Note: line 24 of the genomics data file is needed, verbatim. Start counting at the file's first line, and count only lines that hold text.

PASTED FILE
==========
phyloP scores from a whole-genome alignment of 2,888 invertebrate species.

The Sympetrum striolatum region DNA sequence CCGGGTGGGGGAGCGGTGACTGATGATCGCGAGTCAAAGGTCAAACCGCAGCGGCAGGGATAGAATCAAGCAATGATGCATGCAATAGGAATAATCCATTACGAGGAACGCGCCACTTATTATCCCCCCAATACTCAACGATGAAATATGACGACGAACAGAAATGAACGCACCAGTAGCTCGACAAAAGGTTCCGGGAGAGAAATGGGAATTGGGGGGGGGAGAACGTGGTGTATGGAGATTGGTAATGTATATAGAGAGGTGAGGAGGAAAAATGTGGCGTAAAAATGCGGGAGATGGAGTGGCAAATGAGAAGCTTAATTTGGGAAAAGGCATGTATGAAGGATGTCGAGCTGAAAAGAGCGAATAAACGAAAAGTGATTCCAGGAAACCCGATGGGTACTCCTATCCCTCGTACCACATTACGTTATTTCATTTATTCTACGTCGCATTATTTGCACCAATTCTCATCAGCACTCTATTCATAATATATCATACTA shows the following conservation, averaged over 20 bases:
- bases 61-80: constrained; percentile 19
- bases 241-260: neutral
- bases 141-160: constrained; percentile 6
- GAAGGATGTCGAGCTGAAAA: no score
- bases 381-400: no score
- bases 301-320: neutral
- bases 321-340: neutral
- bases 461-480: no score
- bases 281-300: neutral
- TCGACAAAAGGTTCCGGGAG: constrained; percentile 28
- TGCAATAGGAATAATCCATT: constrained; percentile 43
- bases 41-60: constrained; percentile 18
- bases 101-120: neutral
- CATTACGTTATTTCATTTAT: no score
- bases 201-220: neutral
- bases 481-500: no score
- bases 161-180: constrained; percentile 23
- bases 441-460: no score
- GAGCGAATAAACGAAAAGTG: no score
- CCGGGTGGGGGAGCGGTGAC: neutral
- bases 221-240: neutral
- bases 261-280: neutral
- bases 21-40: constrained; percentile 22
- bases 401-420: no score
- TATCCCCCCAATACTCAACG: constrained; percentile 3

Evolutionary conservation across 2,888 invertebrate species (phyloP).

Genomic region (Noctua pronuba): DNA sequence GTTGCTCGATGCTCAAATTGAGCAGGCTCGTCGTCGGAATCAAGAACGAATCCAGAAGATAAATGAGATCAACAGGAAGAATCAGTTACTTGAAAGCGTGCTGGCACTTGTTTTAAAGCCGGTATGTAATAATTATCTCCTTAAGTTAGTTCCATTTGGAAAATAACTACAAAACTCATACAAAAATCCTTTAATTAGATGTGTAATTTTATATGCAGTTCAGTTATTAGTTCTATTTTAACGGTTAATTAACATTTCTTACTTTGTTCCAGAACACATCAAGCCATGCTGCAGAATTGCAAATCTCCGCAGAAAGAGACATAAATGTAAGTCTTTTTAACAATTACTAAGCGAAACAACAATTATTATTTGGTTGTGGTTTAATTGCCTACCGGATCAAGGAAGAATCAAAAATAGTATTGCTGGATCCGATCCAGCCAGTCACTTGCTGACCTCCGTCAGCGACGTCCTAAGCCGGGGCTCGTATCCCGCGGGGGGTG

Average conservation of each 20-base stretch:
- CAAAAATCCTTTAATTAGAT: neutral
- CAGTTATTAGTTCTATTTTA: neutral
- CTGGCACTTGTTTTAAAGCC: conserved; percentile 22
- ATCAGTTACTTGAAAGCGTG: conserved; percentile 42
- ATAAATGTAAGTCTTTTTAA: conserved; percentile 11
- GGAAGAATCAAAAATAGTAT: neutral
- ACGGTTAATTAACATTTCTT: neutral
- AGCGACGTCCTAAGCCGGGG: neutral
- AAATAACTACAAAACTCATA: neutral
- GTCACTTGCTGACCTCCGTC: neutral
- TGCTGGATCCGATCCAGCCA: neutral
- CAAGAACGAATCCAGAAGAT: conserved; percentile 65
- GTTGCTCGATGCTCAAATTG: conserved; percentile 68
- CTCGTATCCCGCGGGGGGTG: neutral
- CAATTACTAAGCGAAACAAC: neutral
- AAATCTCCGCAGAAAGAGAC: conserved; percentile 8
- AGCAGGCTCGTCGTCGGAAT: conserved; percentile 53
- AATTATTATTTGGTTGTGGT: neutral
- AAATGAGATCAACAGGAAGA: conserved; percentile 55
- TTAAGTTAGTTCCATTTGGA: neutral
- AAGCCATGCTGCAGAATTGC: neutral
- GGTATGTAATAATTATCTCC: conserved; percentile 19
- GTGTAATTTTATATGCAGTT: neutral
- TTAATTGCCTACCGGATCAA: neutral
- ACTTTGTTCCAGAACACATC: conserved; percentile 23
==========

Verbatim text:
- bases 261-280: neutral